After agreeing this dialog a second dialog will show up. This time native from the browser. When we agree to this dialog, the browser will create a subscription. The app return some credentials needed for sending notifications back to the app.

Now, as a user we can close the browser tab or window and can still be sure to sure not to miss any updates.

How does web push work

There are some very distinct unavoidable steps, that are happening in a very specific order.

First, there is a device, that is opening your webapp or website in a browser.
Embedded into the HTML or in a separate request, the page will load a cryptographic public key.

Using Javascript in the page, a new ServiceWorker get registered and create a web push subscription. When the browser has a subscription on the push notification service(PNS), the credentials get returned to the application. At the same time the browser will start listen with a single tcp connection to the PNS for new notification. The notifications on that one tcp connection can also belong to other apps and sites. But this communication is secure due to encryption and cryptographic signatures. The browser will make sure that the right app receive the notifications that belong to it.

The device listen continuously, but can also go offline and return back online. Notifications are still received.

As long as the subscription is valid, the app can send notifications to the users device. To push a message, the app developer needs the subscription credentials. These credentials consist of a cryptographic public key of the user and an authentication key. The server can package a notification. To identify the user device, the subscription credentials get used. To identify itself the app or site uses its own privateKey, that corresponds to the before mentioned public key.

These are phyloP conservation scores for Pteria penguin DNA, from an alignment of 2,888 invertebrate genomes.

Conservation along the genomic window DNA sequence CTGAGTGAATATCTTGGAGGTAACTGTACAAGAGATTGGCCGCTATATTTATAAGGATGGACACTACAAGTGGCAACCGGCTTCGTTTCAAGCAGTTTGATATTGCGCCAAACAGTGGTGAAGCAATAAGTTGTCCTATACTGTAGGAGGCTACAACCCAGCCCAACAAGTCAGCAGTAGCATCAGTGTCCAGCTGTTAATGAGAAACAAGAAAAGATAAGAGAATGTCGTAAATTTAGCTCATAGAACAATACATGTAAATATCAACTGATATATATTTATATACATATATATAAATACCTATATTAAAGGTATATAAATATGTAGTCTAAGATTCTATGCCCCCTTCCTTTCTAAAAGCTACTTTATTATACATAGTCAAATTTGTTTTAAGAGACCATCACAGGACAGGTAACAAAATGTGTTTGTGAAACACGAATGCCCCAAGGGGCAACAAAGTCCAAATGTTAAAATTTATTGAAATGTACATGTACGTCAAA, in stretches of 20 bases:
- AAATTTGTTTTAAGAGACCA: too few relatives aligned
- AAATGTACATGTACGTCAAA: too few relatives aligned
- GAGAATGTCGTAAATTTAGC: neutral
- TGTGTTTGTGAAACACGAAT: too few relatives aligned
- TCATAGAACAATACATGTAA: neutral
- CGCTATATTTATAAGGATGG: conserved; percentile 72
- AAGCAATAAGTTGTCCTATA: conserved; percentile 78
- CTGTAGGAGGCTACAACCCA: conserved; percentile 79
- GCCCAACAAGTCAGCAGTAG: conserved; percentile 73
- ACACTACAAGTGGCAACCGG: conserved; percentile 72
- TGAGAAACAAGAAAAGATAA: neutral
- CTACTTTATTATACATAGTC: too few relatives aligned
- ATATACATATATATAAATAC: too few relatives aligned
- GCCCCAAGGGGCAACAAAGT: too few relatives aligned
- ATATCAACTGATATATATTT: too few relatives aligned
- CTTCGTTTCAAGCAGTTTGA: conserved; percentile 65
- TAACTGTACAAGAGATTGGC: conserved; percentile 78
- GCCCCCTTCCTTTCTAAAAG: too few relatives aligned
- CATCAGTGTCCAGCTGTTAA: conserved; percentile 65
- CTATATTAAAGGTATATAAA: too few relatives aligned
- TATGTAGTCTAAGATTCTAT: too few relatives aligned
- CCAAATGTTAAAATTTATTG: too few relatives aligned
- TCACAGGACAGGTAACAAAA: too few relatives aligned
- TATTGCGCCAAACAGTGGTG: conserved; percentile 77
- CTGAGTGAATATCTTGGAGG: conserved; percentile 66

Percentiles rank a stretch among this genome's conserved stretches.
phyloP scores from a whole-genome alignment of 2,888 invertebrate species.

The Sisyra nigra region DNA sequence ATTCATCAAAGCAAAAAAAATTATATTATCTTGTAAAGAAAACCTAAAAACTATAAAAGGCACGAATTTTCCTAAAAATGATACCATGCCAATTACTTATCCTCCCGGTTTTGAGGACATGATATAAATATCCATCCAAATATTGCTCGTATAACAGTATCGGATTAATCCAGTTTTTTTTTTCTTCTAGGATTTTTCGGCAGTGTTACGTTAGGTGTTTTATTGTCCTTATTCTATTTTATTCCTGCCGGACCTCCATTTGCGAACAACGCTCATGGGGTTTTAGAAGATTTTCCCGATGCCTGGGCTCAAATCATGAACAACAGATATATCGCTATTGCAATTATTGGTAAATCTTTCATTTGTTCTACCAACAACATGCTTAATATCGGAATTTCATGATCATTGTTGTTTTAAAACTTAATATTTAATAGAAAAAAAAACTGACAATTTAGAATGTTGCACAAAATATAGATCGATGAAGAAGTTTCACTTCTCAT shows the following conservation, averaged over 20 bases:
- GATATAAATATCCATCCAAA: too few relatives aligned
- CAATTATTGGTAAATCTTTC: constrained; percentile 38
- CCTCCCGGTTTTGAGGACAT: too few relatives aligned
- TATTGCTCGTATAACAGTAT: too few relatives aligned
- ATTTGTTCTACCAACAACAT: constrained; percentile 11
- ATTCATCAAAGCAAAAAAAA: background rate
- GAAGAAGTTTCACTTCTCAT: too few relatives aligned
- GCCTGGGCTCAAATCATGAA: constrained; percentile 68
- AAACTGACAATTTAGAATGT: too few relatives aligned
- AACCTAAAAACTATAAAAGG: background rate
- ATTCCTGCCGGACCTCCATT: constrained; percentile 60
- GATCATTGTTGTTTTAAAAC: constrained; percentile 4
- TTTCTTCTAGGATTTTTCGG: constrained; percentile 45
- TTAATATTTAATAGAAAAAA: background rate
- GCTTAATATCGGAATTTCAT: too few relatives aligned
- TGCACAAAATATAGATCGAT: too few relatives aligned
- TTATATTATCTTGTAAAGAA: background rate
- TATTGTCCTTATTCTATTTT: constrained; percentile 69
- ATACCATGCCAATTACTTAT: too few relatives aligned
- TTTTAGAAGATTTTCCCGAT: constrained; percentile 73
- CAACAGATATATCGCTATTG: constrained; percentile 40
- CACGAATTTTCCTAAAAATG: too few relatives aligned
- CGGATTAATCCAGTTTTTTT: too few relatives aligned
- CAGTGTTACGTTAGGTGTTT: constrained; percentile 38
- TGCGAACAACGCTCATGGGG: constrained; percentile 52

The flow whole process get illustrated in the following animation:


  1. Open the app or page.
  2. Acknowledge wep push notifications with the user.
  3. Create a subscription on the PushNotificationService (PNS).
  4. Listen for notifications with a single connection to the PNS.
  5. Send the subscription credentials back to the app.
  6. Wait for an event to notify the user about.
  7. App send notification to PNS.
  8. Notification gets delivered to the device.
  9. The app can show a browser notification.

How to implement web push notifications for your website and service

To work out how to use web-push on your site, you have three options. First read and follow the w3c rfc standard document.
Second: read the docs at MDN to figure out how service worker and web push works together. Or Third, follow some example, like in this article.

The code that I present in this article is mostly a derivations of the serviceWorker cookbook. But rewritten using async/await. Because browsers that are new enough to support web push are likely also support async functions. And async functions are better for understanding the examples. For more browser compatibility, I am sure you know how to compile the examples using bable, typescript or webpack.